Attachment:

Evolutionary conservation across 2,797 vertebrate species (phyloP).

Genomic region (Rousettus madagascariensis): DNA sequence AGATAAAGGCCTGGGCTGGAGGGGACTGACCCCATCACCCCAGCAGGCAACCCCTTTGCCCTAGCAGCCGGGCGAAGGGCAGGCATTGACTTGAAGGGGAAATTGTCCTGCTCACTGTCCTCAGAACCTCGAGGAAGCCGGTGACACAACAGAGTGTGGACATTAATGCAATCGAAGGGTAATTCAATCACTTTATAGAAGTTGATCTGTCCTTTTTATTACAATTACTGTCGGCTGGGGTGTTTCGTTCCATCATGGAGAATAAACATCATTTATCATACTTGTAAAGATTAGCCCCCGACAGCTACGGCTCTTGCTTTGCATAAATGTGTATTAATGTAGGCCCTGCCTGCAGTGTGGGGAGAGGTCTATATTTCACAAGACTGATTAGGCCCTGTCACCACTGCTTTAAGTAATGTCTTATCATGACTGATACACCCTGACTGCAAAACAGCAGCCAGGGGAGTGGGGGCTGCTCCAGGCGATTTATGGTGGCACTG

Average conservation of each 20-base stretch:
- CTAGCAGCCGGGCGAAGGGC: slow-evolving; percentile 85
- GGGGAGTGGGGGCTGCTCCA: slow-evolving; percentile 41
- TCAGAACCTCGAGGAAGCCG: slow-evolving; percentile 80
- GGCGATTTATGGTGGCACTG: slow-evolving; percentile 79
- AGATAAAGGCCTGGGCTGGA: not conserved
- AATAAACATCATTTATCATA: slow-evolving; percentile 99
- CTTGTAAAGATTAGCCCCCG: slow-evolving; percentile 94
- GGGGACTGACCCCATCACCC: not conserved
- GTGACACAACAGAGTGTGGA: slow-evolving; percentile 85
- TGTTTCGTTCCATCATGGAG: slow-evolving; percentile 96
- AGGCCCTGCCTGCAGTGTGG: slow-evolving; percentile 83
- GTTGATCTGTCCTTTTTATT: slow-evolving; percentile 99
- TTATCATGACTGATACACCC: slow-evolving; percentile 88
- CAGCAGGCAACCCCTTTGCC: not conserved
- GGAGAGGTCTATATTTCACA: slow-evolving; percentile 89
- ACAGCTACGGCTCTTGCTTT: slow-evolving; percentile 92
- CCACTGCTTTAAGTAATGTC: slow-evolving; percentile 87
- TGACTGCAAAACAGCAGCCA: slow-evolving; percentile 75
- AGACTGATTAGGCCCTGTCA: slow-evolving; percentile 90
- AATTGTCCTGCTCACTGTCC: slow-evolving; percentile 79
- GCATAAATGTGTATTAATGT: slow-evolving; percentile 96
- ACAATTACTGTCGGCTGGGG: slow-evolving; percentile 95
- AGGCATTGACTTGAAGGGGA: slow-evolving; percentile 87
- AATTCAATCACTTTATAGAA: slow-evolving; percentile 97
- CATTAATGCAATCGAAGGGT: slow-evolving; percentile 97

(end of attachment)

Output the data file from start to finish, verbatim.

Evolutionary conservation across 2,797 vertebrate species (phyloP).

Genomic region (Rousettus madagascariensis): DNA sequence AGATAAAGGCCTGGGCTGGAGGGGACTGACCCCATCACCCCAGCAGGCAACCCCTTTGCCCTAGCAGCCGGGCGAAGGGCAGGCATTGACTTGAAGGGGAAATTGTCCTGCTCACTGTCCTCAGAACCTCGAGGAAGCCGGTGACACAACAGAGTGTGGACATTAATGCAATCGAAGGGTAATTCAATCACTTTATAGAAGTTGATCTGTCCTTTTTATTACAATTACTGTCGGCTGGGGTGTTTCGTTCCATCATGGAGAATAAACATCATTTATCATACTTGTAAAGATTAGCCCCCGACAGCTACGGCTCTTGCTTTGCATAAATGTGTATTAATGTAGGCCCTGCCTGCAGTGTGGGGAGAGGTCTATATTTCACAAGACTGATTAGGCCCTGTCACCACTGCTTTAAGTAATGTCTTATCATGACTGATACACCCTGACTGCAAAACAGCAGCCAGGGGAGTGGGGGCTGCTCCAGGCGATTTATGGTGGCACTG

Average conservation of each 20-base stretch:
- CTAGCAGCCGGGCGAAGGGC: slow-evolving; percentile 85
- GGGGAGTGGGGGCTGCTCCA: slow-evolving; percentile 41
- TCAGAACCTCGAGGAAGCCG: slow-evolving; percentile 80
- GGCGATTTATGGTGGCACTG: slow-evolving; percentile 79
- AGATAAAGGCCTGGGCTGGA: not conserved
- AATAAACATCATTTATCATA: slow-evolving; percentile 99
- CTTGTAAAGATTAGCCCCCG: slow-evolving; percentile 94
- GGGGACTGACCCCATCACCC: not conserved
- GTGACACAACAGAGTGTGGA: slow-evolving; percentile 85
- TGTTTCGTTCCATCATGGAG: slow-evolving; percentile 96
- AGGCCCTGCCTGCAGTGTGG: slow-evolving; percentile 83
- GTTGATCTGTCCTTTTTATT: slow-evolving; percentile 99
- TTATCATGACTGATACACCC: slow-evolving; percentile 88
- CAGCAGGCAACCCCTTTGCC: not conserved
- GGAGAGGTCTATATTTCACA: slow-evolving; percentile 89
- ACAGCTACGGCTCTTGCTTT: slow-evolving; percentile 92
- CCACTGCTTTAAGTAATGTC: slow-evolving; percentile 87
- TGACTGCAAAACAGCAGCCA: slow-evolving; percentile 75
- AGACTGATTAGGCCCTGTCA: slow-evolving; percentile 90
- AATTGTCCTGCTCACTGTCC: slow-evolving; percentile 79
- GCATAAATGTGTATTAATGT: slow-evolving; percentile 96
- ACAATTACTGTCGGCTGGGG: slow-evolving; percentile 95
- AGGCATTGACTTGAAGGGGA: slow-evolving; percentile 87
- AATTCAATCACTTTATAGAA: slow-evolving; percentile 97
- CATTAATGCAATCGAAGGGT: slow-evolving; percentile 97